This event is great for individuals and groups.
Students can pre-register at http://go.illinois.edu/mlkday
Full calendar of MLK events available here: mlk-2017-calendar
UNC Charlotte faculty member Dr. Steven Rogelberg would like to share an exciting opportunity for undergraduates from across the country interested in organizational science, management or business.
Recruitment is currently under way for the 2017 Organizational Science Summer Diversity Institute at the University of North Carolina at Charlotte. The mission of the Institute is to diversify the pipeline for graduate education in Organizational Science. The 2017 Organizational Science Institute will be held May 14-19, 2017. The application deadline for fellows is February 3, 2017.
To be considered for the Institute Fellowship, applicants must:
- Be a rising junior or senior
- Have a competitive GPA
- Have an interest in pursuing a graduate degree
- Be willing to commit to a week of intensive research training and preparation in Charlotte, North Carolina.
- Be interested in organizations, and are thinking about attending graduate school in an organizational science-related field (e.g., Management, I/O Psychology, Sociology, Organizational Communication)
- Be members of an underrepresented student population.
Institute Fellows receive:
- Travel related expenses covered
- Housing and food
- Intense GRE preparation
- Hands-on research experience with faculty and doctoral students
- One-on-one mentoring with doctoral students and faculty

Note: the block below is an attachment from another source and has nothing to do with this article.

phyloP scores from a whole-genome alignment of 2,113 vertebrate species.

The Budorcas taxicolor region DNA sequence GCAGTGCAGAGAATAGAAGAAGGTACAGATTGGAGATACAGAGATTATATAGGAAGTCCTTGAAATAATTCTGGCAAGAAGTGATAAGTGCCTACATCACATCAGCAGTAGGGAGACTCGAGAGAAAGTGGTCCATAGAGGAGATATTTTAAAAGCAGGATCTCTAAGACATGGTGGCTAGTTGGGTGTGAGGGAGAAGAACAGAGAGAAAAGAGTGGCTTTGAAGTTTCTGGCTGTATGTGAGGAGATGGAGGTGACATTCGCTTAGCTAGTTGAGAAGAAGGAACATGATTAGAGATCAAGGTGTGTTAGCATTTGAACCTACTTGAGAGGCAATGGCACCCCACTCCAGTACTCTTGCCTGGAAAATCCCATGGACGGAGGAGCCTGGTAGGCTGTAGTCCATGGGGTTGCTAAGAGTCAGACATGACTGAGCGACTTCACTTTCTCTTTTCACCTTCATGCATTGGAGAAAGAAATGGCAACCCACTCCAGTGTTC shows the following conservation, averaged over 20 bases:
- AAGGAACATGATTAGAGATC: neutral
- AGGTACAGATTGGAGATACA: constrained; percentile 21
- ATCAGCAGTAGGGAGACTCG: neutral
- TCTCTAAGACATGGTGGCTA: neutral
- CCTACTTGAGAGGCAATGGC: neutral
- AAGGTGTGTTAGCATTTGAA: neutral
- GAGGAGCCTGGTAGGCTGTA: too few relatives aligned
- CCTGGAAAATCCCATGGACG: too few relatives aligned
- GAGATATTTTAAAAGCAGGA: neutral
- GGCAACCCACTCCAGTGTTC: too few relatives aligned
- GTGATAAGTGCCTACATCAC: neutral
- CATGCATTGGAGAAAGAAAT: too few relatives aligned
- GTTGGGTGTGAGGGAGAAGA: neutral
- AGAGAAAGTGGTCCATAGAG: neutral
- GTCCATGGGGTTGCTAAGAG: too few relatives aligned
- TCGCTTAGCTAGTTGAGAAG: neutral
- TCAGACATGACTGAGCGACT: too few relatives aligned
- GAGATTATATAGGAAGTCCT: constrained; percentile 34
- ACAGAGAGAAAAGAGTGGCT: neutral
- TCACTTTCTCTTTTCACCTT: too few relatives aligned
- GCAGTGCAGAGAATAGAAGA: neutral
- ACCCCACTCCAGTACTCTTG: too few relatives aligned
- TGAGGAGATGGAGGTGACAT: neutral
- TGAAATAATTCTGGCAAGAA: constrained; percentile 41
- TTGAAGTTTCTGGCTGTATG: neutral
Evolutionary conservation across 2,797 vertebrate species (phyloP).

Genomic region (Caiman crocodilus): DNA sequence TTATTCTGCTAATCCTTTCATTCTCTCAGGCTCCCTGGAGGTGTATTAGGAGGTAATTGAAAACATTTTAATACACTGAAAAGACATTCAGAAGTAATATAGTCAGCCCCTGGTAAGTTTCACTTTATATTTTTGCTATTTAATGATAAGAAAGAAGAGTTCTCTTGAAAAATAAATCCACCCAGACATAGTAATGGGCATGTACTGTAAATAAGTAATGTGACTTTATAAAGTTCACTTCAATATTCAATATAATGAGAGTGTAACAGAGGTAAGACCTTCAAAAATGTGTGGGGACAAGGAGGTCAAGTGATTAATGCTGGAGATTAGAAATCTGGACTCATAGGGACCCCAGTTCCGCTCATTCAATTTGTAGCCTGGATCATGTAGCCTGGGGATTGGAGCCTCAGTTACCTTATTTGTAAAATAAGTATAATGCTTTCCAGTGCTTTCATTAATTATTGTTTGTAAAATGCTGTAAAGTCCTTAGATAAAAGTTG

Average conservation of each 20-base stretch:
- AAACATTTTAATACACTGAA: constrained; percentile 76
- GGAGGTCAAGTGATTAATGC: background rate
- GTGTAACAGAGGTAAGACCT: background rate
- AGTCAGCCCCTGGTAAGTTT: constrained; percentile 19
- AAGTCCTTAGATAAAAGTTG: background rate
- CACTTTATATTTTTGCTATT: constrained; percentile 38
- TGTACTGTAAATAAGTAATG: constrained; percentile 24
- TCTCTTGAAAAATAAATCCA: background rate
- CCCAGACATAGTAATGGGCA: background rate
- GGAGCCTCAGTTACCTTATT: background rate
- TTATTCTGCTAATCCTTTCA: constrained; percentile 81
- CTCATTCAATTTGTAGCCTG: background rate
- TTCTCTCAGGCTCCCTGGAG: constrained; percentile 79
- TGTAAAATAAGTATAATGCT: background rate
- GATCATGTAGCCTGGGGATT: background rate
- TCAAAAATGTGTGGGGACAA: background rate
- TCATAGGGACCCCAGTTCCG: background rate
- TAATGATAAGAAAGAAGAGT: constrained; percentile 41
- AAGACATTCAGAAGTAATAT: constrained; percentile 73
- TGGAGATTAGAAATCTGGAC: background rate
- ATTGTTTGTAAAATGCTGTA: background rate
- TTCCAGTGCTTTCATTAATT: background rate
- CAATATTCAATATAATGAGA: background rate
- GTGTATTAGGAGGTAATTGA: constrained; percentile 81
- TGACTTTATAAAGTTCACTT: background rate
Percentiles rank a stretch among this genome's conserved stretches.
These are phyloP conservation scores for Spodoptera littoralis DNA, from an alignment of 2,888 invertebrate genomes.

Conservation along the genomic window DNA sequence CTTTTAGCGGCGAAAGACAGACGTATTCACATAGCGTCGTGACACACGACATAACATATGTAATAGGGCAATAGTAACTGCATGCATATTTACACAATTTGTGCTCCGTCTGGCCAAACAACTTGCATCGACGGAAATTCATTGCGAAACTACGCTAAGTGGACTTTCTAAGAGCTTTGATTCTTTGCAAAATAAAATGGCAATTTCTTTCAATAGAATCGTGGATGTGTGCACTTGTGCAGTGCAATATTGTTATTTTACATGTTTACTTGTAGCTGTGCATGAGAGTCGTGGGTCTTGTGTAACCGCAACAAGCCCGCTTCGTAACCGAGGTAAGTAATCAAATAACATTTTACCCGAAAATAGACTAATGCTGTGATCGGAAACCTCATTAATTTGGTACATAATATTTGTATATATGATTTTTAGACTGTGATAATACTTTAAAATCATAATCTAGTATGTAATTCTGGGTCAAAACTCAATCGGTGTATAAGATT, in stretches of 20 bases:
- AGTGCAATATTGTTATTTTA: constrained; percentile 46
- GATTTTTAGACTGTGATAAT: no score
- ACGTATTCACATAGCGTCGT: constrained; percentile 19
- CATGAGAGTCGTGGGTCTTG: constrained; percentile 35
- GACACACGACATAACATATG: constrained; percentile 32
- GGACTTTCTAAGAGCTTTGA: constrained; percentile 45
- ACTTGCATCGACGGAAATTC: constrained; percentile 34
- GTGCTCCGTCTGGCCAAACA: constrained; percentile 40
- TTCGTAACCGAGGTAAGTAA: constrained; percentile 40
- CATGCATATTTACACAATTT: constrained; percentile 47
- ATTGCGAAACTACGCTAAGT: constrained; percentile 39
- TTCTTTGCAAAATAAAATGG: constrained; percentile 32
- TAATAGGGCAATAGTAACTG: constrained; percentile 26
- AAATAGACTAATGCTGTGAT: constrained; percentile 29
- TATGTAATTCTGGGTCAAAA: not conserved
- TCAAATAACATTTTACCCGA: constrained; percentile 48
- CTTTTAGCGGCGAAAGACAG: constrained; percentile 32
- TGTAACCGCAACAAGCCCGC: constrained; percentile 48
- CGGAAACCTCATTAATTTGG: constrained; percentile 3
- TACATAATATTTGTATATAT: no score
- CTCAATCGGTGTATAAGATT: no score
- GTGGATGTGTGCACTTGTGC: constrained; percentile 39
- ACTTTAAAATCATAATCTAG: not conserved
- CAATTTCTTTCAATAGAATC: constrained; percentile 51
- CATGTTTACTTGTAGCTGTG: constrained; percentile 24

- Networking with national experts on graduate education
- An invaluable jump start on graduate education
For more information please visit https://ossi.uncc.edu or contact firstname.lastname@example.org.
Steven G. Rogelberg, PhD
Professor, Organizational Science, Psychology, and Management
Director, Organizational Science | Editor, Journal of Business and Psychology
UNC Charlotte | Colvard 4025 | Friday 249
9201 University City Blvd. | Charlotte, NC 28223
Phone: 704-687-1351 | Fax: 704-687-1317
email@example.com | http://orgscience.uncc.edu/steven-rogelberg
The professor is looking for some Business students to enroll – great class!!!
Hidden World of Engineering
Credit: 3 hours.
Tells the stories of everyday objects: bathtubs, pop cans and screws. These simple objects shape our lives, yet are engineering masterpieces. To unveil this hidden world the course uses a humanistic approach. Designed to appeal to all majors, it uses human stories – filled with failures and triumphs – to reveal the methods of engineers. The course enchants with tales of ancient steel making, today’s pop cans, huge stone monuments, and salt. The course will change how a student looks at his or her world. Several sessions focus on women engineers and the environment.
This course satisfies the General Education Criteria in Spring 2017 for a
UIUC: Physical Sciences course